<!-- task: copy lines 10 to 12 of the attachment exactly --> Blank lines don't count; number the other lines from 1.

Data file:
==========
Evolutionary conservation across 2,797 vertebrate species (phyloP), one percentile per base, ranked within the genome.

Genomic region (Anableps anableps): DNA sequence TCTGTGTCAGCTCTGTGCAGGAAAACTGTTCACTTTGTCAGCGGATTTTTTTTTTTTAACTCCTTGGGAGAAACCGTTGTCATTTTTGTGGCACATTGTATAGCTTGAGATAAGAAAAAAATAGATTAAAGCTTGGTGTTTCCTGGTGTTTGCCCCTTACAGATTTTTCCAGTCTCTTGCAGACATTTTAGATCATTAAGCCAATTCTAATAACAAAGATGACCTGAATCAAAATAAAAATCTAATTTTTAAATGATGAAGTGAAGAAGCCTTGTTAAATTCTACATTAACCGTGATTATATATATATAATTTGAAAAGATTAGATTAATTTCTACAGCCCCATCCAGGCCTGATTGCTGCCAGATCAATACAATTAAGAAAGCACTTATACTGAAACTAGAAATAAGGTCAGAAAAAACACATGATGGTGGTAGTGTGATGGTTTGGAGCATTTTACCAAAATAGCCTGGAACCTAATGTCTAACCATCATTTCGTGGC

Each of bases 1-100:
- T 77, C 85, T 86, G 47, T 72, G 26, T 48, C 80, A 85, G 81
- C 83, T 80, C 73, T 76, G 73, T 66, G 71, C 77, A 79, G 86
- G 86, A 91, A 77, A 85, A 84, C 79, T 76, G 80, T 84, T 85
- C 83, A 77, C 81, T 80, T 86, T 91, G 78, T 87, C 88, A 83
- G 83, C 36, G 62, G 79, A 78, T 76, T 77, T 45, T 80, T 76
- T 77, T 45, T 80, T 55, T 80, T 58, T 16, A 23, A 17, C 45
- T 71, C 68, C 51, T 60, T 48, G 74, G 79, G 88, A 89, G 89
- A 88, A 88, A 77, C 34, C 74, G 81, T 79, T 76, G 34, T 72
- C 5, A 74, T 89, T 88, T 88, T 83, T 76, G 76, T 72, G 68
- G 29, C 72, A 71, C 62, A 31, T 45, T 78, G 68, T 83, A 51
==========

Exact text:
- T 71, C 68, C 51, T 60, T 48, G 74, G 79, G 88, A 89, G 89
- A 88, A 88, A 77, C 34, C 74, G 81, T 79, T 76, G 34, T 72
- C 5, A 74, T 89, T 88, T 88, T 83, T 76, G 76, T 72, G 68